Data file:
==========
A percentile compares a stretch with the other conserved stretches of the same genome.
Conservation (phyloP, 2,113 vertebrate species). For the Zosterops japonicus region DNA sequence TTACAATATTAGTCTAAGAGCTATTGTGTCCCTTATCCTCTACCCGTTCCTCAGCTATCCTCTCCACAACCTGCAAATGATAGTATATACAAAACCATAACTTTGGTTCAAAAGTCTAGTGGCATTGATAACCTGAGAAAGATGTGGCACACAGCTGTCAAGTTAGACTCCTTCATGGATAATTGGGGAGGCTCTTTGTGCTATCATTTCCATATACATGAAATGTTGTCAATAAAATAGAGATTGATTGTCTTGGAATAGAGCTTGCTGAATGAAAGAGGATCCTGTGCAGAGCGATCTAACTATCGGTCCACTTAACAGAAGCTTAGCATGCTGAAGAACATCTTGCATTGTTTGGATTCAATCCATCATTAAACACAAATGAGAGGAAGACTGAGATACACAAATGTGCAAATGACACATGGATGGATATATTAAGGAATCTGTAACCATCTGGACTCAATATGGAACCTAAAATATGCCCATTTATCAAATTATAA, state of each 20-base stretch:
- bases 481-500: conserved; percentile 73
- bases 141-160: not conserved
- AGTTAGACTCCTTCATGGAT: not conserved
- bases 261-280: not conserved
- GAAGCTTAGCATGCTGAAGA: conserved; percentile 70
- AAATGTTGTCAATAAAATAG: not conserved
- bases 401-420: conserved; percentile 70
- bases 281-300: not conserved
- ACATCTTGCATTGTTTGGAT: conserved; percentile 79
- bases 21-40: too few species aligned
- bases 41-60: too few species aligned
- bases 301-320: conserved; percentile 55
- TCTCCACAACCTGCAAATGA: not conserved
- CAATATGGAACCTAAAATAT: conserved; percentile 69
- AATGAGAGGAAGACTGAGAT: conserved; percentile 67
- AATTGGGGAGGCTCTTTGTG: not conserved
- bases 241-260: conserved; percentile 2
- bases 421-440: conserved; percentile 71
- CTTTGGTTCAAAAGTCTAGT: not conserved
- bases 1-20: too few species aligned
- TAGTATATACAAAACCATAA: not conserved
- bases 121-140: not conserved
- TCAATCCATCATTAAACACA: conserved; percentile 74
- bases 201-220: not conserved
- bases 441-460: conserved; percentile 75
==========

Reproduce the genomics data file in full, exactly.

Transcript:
A percentile compares a stretch with the other conserved stretches of the same genome.
Conservation (phyloP, 2,113 vertebrate species). For the Zosterops japonicus region DNA sequence TTACAATATTAGTCTAAGAGCTATTGTGTCCCTTATCCTCTACCCGTTCCTCAGCTATCCTCTCCACAACCTGCAAATGATAGTATATACAAAACCATAACTTTGGTTCAAAAGTCTAGTGGCATTGATAACCTGAGAAAGATGTGGCACACAGCTGTCAAGTTAGACTCCTTCATGGATAATTGGGGAGGCTCTTTGTGCTATCATTTCCATATACATGAAATGTTGTCAATAAAATAGAGATTGATTGTCTTGGAATAGAGCTTGCTGAATGAAAGAGGATCCTGTGCAGAGCGATCTAACTATCGGTCCACTTAACAGAAGCTTAGCATGCTGAAGAACATCTTGCATTGTTTGGATTCAATCCATCATTAAACACAAATGAGAGGAAGACTGAGATACACAAATGTGCAAATGACACATGGATGGATATATTAAGGAATCTGTAACCATCTGGACTCAATATGGAACCTAAAATATGCCCATTTATCAAATTATAA, state of each 20-base stretch:
- bases 481-500: conserved; percentile 73
- bases 141-160: not conserved
- AGTTAGACTCCTTCATGGAT: not conserved
- bases 261-280: not conserved
- GAAGCTTAGCATGCTGAAGA: conserved; percentile 70
- AAATGTTGTCAATAAAATAG: not conserved
- bases 401-420: conserved; percentile 70
- bases 281-300: not conserved
- ACATCTTGCATTGTTTGGAT: conserved; percentile 79
- bases 21-40: too few species aligned
- bases 41-60: too few species aligned
- bases 301-320: conserved; percentile 55
- TCTCCACAACCTGCAAATGA: not conserved
- CAATATGGAACCTAAAATAT: conserved; percentile 69
- AATGAGAGGAAGACTGAGAT: conserved; percentile 67
- AATTGGGGAGGCTCTTTGTG: not conserved
- bases 241-260: conserved; percentile 2
- bases 421-440: conserved; percentile 71
- CTTTGGTTCAAAAGTCTAGT: not conserved
- bases 1-20: too few species aligned
- TAGTATATACAAAACCATAA: not conserved
- bases 121-140: not conserved
- TCAATCCATCATTAAACACA: conserved; percentile 74
- bases 201-220: not conserved
- bases 441-460: conserved; percentile 75